During the 1860s, the cage crinoline allowed women’s skirts to reach their apex in size, while menswear relaxed into wide, easy cuts. Advances in technology, such as the sewing machine and aniline dyes, and the rise of Parisian couture, beginning with the House of Worth, changed the fashion landscape.
This gold-colored silk afternoon dress with its green bows and ruffles that help to emphasize the back of the silhouette was on trend in 1866, but its coordinating trompe l’oeil jacket was very fashion-forward.
In Winterhalter’s 1865 portrait, Empress Elizabeth of Austria (known as Sissi) wears a white satin evening dress covered with thousands of silver foil stars shimmering under the layer of tulle. The dress, thought to be designed by Worth, follows fashionable trends of the era, but also has singular touches, like the stars, befitting her status as Empress.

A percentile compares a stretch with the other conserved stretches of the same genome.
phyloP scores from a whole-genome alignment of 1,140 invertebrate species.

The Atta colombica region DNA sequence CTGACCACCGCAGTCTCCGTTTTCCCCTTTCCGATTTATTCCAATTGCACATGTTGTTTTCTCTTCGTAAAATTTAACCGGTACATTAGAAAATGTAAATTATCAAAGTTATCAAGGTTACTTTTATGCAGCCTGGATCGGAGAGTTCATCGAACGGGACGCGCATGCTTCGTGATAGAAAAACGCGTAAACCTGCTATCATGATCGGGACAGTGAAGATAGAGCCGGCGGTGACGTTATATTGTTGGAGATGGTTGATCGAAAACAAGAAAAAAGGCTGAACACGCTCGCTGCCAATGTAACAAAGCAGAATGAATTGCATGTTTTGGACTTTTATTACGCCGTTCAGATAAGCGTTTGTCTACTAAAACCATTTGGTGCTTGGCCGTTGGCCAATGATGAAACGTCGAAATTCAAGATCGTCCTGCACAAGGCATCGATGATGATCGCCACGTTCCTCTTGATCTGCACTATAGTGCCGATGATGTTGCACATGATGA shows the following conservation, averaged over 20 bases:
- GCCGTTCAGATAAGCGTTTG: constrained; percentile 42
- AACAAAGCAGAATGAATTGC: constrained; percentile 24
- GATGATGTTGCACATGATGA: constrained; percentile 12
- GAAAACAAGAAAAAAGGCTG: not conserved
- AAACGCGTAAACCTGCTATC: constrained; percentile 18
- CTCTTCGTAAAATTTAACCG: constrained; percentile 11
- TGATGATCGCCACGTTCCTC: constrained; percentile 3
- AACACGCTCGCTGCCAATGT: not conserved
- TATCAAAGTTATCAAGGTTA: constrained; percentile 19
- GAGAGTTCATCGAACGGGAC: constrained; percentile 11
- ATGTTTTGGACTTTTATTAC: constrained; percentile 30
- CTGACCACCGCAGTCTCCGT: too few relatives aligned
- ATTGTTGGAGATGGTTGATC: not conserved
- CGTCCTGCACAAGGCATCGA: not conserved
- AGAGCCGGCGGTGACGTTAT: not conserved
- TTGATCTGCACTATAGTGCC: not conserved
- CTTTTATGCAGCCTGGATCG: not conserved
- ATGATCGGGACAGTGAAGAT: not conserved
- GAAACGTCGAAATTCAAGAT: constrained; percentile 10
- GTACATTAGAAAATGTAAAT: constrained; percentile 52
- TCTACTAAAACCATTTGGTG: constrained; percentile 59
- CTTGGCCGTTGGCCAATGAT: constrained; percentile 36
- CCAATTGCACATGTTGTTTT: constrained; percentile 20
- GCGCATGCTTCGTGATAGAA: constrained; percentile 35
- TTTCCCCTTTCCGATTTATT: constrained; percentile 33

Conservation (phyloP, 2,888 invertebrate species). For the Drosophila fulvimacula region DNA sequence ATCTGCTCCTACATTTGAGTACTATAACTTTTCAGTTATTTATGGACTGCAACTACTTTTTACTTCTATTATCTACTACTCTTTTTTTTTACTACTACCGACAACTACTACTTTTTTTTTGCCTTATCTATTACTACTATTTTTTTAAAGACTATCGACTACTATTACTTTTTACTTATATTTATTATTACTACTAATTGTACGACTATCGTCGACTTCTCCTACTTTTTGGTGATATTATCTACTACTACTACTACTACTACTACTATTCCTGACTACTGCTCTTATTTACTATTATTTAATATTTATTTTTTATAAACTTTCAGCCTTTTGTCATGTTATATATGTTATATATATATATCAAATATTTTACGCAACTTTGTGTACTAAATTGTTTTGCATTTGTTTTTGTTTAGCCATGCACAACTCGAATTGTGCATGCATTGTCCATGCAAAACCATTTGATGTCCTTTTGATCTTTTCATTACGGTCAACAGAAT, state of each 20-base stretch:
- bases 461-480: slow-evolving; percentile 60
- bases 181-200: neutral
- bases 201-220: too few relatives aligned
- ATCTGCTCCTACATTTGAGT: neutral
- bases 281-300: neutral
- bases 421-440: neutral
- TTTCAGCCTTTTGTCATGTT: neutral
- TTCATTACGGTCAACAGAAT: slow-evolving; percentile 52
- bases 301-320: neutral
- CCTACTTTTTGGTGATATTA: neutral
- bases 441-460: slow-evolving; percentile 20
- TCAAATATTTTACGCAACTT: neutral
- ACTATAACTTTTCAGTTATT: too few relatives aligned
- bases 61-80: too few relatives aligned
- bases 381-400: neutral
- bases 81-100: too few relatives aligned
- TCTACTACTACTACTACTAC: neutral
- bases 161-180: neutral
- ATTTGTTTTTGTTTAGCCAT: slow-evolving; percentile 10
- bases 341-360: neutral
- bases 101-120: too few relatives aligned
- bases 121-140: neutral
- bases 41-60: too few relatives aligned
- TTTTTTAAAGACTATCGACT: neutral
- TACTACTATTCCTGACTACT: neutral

In The Hesitant Fiancée, Auguste Toulmouche steps away from his usual depiction of beautiful yet idle women Emile Zola described as “Toulmouche’s delicious dolls.” He refines his style by painting a more complex subject–one of an arranged marriage that the bride clearly rebels against, as evidenced by the subject’s direct gaze. Despite the shift of the subject matter, Toulmouche keeps to his standard of painting lavish gowns and luxurious backdrops.
This 1863 dress has a simple and standard silhouette for the period—buttoned bodice, wide sleeves, full skirt—but is made fashionable by the floral embroidery, sash, and “Mexican blue” color.
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